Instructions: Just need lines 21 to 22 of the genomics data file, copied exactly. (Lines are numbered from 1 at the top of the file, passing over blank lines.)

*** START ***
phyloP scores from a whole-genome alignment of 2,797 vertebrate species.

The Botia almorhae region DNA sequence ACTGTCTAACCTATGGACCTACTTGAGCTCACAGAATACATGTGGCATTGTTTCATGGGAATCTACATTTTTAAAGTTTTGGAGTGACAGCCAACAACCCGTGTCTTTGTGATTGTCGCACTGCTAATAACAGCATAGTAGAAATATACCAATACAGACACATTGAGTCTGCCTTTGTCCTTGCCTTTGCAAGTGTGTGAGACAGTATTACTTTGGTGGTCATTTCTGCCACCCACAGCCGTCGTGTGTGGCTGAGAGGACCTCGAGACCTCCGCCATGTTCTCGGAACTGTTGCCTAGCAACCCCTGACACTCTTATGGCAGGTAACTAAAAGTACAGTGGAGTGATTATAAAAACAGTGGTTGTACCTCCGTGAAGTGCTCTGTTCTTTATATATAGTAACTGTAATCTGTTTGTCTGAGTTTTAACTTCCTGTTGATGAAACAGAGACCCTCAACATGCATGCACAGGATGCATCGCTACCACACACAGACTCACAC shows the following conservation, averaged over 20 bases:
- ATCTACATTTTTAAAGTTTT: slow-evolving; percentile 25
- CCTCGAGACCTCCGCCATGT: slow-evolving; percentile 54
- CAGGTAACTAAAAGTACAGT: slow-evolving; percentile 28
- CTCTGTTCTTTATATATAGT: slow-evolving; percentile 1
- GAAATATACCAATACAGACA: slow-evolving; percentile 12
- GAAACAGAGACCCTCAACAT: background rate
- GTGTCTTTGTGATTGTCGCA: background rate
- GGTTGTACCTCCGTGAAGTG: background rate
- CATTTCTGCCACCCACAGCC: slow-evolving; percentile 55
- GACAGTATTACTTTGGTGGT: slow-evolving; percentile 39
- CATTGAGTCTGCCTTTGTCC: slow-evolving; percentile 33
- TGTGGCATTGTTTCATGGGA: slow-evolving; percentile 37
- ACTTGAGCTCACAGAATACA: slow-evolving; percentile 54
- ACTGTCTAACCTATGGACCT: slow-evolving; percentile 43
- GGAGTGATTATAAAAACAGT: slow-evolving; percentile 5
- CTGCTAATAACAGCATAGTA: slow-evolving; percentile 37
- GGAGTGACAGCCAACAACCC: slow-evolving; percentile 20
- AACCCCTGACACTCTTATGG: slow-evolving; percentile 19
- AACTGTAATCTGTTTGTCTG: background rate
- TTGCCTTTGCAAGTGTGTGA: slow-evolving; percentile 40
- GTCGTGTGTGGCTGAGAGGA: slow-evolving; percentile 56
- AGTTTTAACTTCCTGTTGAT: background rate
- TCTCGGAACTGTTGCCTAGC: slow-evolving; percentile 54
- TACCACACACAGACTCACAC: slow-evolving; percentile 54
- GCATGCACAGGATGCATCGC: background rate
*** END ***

- AACTGTAATCTGTTTGTCTG: background rate
- TTGCCTTTGCAAGTGTGTGA: slow-evolving; percentile 40